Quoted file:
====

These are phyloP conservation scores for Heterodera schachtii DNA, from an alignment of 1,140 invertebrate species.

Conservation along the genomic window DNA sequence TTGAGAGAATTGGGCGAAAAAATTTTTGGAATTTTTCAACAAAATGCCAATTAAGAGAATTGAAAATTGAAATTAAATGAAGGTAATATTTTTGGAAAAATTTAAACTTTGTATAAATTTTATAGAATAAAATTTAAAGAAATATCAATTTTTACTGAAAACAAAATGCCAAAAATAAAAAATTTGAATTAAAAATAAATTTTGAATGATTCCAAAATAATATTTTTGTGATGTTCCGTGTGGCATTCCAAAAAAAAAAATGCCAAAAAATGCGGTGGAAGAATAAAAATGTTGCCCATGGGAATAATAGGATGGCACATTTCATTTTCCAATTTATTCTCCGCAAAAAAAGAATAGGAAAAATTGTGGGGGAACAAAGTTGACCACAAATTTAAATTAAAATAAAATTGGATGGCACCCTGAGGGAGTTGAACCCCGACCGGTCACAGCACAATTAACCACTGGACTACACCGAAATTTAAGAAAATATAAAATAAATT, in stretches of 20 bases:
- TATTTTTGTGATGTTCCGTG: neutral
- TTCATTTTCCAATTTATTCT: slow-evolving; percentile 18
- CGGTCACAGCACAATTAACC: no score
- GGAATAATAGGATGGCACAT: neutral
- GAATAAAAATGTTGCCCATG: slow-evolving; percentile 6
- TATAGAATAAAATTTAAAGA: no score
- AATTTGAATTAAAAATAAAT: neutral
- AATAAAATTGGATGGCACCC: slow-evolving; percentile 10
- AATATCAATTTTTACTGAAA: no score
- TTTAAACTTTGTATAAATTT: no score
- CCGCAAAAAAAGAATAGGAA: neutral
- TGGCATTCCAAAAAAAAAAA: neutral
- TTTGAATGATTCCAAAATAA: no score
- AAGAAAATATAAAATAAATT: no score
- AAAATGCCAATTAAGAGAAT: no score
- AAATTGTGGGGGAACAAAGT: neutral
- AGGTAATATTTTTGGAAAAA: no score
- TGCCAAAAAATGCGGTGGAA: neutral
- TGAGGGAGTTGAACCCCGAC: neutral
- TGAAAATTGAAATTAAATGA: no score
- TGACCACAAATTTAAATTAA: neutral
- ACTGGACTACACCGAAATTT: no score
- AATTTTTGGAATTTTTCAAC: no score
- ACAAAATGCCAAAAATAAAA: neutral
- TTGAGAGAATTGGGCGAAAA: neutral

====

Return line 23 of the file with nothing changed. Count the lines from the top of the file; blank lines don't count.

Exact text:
- TGACCACAAATTTAAATTAA: neutral